Salmonella in Cantaloupes Sickens Dozens in 15 States: Health Officials

Salmonella in Cantaloupes Sickens Dozens in 15 States: Health Officials
In this photo illustration a cantaloupe is seen sliced open in Miami, Florida on Sept. 29, 2011. (Joe Raedle/Getty Images)

The U.S. Centers for Disease Control and Prevention says certain whole and pre-cut cantaloupes are linked to a salmonella outbreak that has sickened dozens of people in 15 states.

At least 43 people in 15 states have been infected in the salmonella outbreak, with 17 people hospitalized, the CDC announced Nov. 17. No deaths have been reported.

According to the investigation, whole and pre-cut cantaloupes and pre-cut fruits from Malachite, Vinyard, and ALDI have been recalled.

Here are the following recalls:
  • Malachite brand whole cantaloupes from Mexico, sold in stores between Oct. 16 and Oct. 23.
  • Vinyard cantaloupe chunks and cubes, fruit mixes, melon medleys, and fruit cups containing cantaloupe sold in Oklahoma stores between Oct. 30 and Nov. 10.
  • ALDI cantaloupe, cut cantaloupe, and pineapple spears sold in clamshell packaging, with best-by dates between Oct. 27 and Oct. 31. These products were sold in ALDI stores in Illinois, Indiana, Iowa, Kentucky, Michigan, and Wisconsin
The recalled fruit was sold at stores in Arizona, California, Maryland, New Jersey, Tennessee, Illinois, Indiana, Kentucky, Michigan, Oklahoma, Wisconsin, Texas, Florida, and Canada. The cantaloupes may have reached consumers through retail markets in other states.

Consumers who have the recalled fruits are urged to throw them away immediately. It’s also important to wash and sanitize any surfaces that may have come into contact with it.

Investigators are working to identify any additional cantaloupe products that may be contaminated.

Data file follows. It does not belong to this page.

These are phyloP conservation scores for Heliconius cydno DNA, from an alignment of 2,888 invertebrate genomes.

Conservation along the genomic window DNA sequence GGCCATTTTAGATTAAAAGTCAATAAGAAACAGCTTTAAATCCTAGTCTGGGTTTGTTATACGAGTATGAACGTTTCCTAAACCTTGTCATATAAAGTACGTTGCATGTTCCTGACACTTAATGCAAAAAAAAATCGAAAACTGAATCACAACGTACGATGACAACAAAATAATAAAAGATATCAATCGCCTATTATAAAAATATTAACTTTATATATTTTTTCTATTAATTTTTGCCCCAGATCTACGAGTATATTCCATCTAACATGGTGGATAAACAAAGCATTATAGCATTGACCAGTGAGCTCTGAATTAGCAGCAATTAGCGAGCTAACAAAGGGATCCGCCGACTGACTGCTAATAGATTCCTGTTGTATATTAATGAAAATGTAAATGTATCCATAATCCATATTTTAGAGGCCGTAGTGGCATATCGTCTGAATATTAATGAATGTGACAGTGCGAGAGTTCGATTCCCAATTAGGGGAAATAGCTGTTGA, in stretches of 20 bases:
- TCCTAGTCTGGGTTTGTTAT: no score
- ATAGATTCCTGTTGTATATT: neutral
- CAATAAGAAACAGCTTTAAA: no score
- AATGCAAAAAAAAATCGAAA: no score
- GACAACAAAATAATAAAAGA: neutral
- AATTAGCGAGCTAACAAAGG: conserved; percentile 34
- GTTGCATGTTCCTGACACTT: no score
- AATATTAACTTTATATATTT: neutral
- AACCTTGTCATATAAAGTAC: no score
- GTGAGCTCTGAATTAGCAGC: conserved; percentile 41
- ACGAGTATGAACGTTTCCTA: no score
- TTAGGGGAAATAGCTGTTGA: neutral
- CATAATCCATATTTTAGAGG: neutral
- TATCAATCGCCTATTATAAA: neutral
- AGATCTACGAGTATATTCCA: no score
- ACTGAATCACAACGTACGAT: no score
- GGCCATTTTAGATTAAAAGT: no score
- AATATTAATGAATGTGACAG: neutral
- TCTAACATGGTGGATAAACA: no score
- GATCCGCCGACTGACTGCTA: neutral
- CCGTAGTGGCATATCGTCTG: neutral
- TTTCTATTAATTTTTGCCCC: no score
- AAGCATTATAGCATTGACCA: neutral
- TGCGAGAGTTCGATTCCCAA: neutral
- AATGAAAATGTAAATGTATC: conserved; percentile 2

The CDC declared the outbreak a few days after Canadian officials reported an outbreak of eight confirmed cases in British Columbia. Both outbreaks involve the same strain of salmonella detected in Malichita brand cantaloupe imported from Mexico.

Salmonella Outbreak

The CDC said that the number of people sick in the outbreak is likely much higher than those reported and the outbreak may not be limited to those 15 states, since many people recover from Salmonella without medical care and are never tested.

It typically takes three to four weeks to determine whether a sick person is part of an outbreak.

Most people infected with salmonella experience diarrhea, fever, and stomach cramps within six hours to six days after consuming food contaminated with the bacteria, according to the CDC.

Most recover without treatment after 4 to 7 days. Vulnerable people, including children under 5 years old, people older than 65, and those with weakened immune systems could experience a more severe infection that requires medical care or hospitalization.

Some people get infected without getting sick or showing any symptoms. However, they may still spread the infections to others.

Health officials estimate that salmonella bacteria cause approximately 1.35 million human infections, 26,500 hospitalizations, and 420 deaths annually in the United States.

Other Recalls

In September, the Food and Drug Administration announced the recall of thousands of cantaloupes sold in 19 states and Washington, D.C.

Eagle Produce LLC from Scottsdale, Arizona, initiated a voluntary recall of 6,456 cases of whole cantaloupes after the fruits were tested in a distribution center by the FDA.

The cantaloupes were distributed from Sept. 5 to Sept. 16 in various supermarkets in California, Illinois, Indiana, Iowa, Kentucky, Louisiana, Maryland, Michigan, Minnesota, Missouri, North Carolina, North Dakota, Ohio, South Dakota, Tennessee, Texas, Virginia, West Virginia, Wisconsin, and Washington D.C.

The recalled products include Kandy Produce whole cantaloupes with the UPC number code 4050 and lot codes 797901, 797900, and 804918, according to the FDA.

As of Sept. 27, there have been no reported illnesses in connection to the recall, the FDA said.